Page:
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Fridge-size asteroid detected just 2 hours before it slammed into Earth

An artists impression of an asteroid approaching Earth. (Image credit: Shutterstock)
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An asteroid as big as a refrigerator recently smashed into Earth's atmosphere just hours after it was first detected by astronomers. It is the fifth time that researchers have spotted one of these cosmic rocks before it hit us.  

The asteroid, named 2022 EB5, was first detected by Krisztián Sárneczky, an astronomer at the Piszkéstető Mountain Station, part of Konkoly Observatory in Hungary, on March 11. Two hours later, the space rock, which measured around 6.5 feet (2 meters) across, slammed into Earth's atmosphere at an estimated speed of around 39,600 mph (63,700 km/h) and most likely exploded, according to EarthSky (opens in new tab). Based on its speed, the rock was around one-third of the distance between the Earth and the moon away when it was spotted.  

After the asteroid’s detection, NASA's "Scout" impact hazard assessment system began tracking the space rock. When it became clear that the asteroid would hit Earth, Scout automatically alerted the Center for Near Earth Object Studies (CNEOS) at NASA's Jet Propulsion Laboratory (JPL) in California. The CNEOS team predicted exactly where and when the asteroid would strike, according to a JPL statement (opens in new tab)

"We were able to determine the possible impact locations, which initially extended from western Greenland to off the coast of Norway," Davide Farnocchia, a navigation engineer at JPL who helped develop Scout, said in the statement. “As more observatories tracked the asteroid, our calculations of its trajectory and impact location became more precise."

The asteroid hit Earth's atmosphere above Jan Mayen, an unpopulated volcanic island around 310 miles (500 kilometers) east of Greenland and around 370 miles (595 km) northeast of Iceland, at around 10:23 p.m. local time, just as predicted, according to the statement.  

Related: The 7 strangest asteroids: Weird space rocks in our solar system 

Witnesses in Iceland and Greenland reported seeing a bright light in the sky and hearing a loud noise, according to the New York Post (opens in new tab). Experts think that they likely observed the asteroid as it became  a fireball meteor, according to EarthSky. 

A fireball meteor is a type of extremely bright meteor that emits light equal to or greater than that of Venus in the night sky, according to the American Meteor Society (AMS) (opens in new tab). This is due to friction between the meteor and Earth's atmosphere, which heats up the rock and releases energy in the form of light. If the fireball meteor also explodes, it is called a bolide, and it can also create a sonic boom, according to AMS.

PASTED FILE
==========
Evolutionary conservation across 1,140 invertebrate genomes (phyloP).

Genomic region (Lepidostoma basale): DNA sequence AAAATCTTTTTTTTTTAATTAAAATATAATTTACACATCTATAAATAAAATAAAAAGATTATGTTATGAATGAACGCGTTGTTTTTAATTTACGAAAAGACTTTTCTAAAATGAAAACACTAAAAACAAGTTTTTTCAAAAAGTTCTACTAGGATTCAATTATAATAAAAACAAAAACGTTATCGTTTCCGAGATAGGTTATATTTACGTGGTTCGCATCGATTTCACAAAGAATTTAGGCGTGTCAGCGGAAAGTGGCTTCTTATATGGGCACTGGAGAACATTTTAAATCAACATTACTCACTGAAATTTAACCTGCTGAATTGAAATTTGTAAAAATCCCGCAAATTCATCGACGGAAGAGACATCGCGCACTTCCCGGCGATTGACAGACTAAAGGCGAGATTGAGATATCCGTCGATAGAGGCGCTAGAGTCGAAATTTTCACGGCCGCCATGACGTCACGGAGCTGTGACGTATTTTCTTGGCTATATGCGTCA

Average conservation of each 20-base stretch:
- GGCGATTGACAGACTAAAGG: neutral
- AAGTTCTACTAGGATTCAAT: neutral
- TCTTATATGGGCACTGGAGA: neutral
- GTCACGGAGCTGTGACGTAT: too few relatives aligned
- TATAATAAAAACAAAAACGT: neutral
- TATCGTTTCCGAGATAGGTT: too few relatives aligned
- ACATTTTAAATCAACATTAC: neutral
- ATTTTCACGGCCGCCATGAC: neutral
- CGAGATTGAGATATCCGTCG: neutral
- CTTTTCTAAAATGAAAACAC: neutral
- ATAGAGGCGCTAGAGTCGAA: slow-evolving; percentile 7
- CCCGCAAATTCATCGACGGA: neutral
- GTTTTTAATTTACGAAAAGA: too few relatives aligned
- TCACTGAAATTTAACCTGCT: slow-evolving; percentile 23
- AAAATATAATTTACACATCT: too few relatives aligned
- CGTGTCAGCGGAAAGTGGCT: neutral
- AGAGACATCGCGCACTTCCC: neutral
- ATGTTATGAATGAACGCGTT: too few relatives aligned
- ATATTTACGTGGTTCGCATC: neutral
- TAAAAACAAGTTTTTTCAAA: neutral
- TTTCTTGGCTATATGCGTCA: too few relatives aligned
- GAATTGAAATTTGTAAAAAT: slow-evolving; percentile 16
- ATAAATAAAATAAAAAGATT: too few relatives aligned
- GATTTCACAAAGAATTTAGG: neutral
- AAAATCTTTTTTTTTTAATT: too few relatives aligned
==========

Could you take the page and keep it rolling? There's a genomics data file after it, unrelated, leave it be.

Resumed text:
A simulation of 2022 EB5's estimated trajectory towards Earth since January, 2020. (Image credit: NASA/JPL-Caltech)
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Even though our planet is hit with asteroids on a frequent basis, 2022 EB5 is only the fifth asteroid that has been spotted by astronomers before it collided with Earth; the first-ever Earth-impactor was spotted in 2008.  

"Tiny asteroids like 2022 EB5 are numerous, and they impact into the atmosphere quite frequently – roughly every 10 months or so," Paul Chodas, director of CNEOS, said in the statement. "But very few of these asteroids have actually been detected in space and observed extensively prior to impact, basically because they are very faint until the last few hours." Even then, a survey telescope has to focus on just the right part of the sky at the right time for one to be detected, he added.

However, we can rest assured that any larger asteroids with hazardous impact potential would be spotted and tracked much sooner, similar to how the apocalyptic asteroid was spotted in the 2021 film "Don't Look Up." Nevertheless, the arrival of 2022 EB5 provided a unique opportunity for the planetary defense community to test its capabilities and showed that we are well equipped to accurately track asteroids’ trajectories, according to the statement. 

Originally published on Live Science.

Harry is a U.K.-based staff writer at Live Science. He studied Marine Biology at the University of Exeter (Penryn campus) and after graduating started his own blog site "Marine Madness," which he continues to run with other ocean enthusiasts. He is also interested in evolution, climate change, robots, space exploration, environmental conservation and anything that's been fossilized. When not at work he can be found watching sci-fi films, playing old Pokemon games or running (probably slower than he'd like).